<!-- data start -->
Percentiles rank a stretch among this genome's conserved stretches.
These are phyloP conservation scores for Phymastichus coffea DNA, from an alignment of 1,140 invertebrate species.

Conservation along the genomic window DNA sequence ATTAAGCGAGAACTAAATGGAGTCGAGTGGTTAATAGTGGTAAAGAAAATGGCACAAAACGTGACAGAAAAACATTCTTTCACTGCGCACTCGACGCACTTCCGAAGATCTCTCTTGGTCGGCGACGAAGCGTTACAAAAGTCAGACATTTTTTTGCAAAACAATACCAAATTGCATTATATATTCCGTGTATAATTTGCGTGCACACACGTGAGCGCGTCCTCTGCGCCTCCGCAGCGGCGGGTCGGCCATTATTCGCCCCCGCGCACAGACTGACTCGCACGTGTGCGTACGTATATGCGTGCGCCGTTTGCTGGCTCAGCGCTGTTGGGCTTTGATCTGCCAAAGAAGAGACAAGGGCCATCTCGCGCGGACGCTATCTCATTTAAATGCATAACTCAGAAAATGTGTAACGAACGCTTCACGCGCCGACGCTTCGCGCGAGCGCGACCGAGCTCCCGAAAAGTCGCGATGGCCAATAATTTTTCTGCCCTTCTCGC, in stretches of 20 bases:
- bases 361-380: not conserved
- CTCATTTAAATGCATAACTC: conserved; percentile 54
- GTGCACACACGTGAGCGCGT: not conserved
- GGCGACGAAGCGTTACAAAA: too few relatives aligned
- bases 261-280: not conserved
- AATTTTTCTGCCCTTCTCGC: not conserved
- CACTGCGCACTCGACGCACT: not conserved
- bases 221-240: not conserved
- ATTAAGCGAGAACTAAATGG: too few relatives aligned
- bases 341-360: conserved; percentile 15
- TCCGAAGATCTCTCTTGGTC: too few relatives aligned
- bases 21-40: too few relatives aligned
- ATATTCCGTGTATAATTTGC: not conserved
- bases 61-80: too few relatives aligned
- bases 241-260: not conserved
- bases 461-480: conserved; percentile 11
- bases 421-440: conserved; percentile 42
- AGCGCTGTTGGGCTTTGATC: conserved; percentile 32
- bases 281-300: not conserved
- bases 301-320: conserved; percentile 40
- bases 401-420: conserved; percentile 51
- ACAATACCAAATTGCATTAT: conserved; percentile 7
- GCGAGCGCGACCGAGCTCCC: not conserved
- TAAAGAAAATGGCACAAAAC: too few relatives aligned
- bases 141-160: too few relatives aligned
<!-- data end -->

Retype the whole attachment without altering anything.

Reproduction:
Percentiles rank a stretch among this genome's conserved stretches.
These are phyloP conservation scores for Phymastichus coffea DNA, from an alignment of 1,140 invertebrate species.

Conservation along the genomic window DNA sequence ATTAAGCGAGAACTAAATGGAGTCGAGTGGTTAATAGTGGTAAAGAAAATGGCACAAAACGTGACAGAAAAACATTCTTTCACTGCGCACTCGACGCACTTCCGAAGATCTCTCTTGGTCGGCGACGAAGCGTTACAAAAGTCAGACATTTTTTTGCAAAACAATACCAAATTGCATTATATATTCCGTGTATAATTTGCGTGCACACACGTGAGCGCGTCCTCTGCGCCTCCGCAGCGGCGGGTCGGCCATTATTCGCCCCCGCGCACAGACTGACTCGCACGTGTGCGTACGTATATGCGTGCGCCGTTTGCTGGCTCAGCGCTGTTGGGCTTTGATCTGCCAAAGAAGAGACAAGGGCCATCTCGCGCGGACGCTATCTCATTTAAATGCATAACTCAGAAAATGTGTAACGAACGCTTCACGCGCCGACGCTTCGCGCGAGCGCGACCGAGCTCCCGAAAAGTCGCGATGGCCAATAATTTTTCTGCCCTTCTCGC, in stretches of 20 bases:
- bases 361-380: not conserved
- CTCATTTAAATGCATAACTC: conserved; percentile 54
- GTGCACACACGTGAGCGCGT: not conserved
- GGCGACGAAGCGTTACAAAA: too few relatives aligned
- bases 261-280: not conserved
- AATTTTTCTGCCCTTCTCGC: not conserved
- CACTGCGCACTCGACGCACT: not conserved
- bases 221-240: not conserved
- ATTAAGCGAGAACTAAATGG: too few relatives aligned
- bases 341-360: conserved; percentile 15
- TCCGAAGATCTCTCTTGGTC: too few relatives aligned
- bases 21-40: too few relatives aligned
- ATATTCCGTGTATAATTTGC: not conserved
- bases 61-80: too few relatives aligned
- bases 241-260: not conserved
- bases 461-480: conserved; percentile 11
- bases 421-440: conserved; percentile 42
- AGCGCTGTTGGGCTTTGATC: conserved; percentile 32
- bases 281-300: not conserved
- bases 301-320: conserved; percentile 40
- bases 401-420: conserved; percentile 51
- ACAATACCAAATTGCATTAT: conserved; percentile 7
- GCGAGCGCGACCGAGCTCCC: not conserved
- TAAAGAAAATGGCACAAAAC: too few relatives aligned
- bases 141-160: too few relatives aligned